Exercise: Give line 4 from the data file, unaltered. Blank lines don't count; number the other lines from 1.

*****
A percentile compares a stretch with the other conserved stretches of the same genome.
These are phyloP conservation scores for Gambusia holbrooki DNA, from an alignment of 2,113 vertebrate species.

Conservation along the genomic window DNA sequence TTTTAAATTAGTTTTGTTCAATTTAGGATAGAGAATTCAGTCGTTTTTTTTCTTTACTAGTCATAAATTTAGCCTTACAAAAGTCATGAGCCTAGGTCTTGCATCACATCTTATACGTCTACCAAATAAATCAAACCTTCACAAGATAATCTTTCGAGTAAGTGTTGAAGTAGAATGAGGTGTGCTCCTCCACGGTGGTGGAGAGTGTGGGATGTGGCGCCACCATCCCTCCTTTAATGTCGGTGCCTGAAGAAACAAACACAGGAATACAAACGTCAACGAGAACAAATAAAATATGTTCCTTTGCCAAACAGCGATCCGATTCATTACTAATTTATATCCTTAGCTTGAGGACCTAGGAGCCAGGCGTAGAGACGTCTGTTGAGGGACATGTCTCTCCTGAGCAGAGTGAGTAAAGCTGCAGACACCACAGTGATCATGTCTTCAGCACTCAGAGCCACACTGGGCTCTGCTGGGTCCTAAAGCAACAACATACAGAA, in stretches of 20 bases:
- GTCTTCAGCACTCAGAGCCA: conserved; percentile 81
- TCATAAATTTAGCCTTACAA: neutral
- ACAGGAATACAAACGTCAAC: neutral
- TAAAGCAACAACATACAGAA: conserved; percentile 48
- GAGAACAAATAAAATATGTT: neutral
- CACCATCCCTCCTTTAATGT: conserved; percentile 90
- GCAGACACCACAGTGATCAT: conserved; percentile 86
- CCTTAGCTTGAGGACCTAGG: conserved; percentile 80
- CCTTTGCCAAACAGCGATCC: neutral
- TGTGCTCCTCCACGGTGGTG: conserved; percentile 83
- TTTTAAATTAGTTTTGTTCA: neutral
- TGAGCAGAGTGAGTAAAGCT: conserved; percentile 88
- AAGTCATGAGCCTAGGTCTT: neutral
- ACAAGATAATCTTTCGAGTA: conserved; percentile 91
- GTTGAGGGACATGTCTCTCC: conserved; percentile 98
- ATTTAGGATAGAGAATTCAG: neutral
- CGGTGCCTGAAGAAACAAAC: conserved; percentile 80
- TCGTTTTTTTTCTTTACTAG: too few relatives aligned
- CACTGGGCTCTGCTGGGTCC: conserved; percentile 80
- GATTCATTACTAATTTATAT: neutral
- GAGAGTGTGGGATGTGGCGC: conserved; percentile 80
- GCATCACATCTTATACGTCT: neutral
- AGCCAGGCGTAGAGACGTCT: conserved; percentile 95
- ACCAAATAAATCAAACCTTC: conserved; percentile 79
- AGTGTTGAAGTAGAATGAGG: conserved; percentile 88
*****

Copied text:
- GTCTTCAGCACTCAGAGCCA: conserved; percentile 81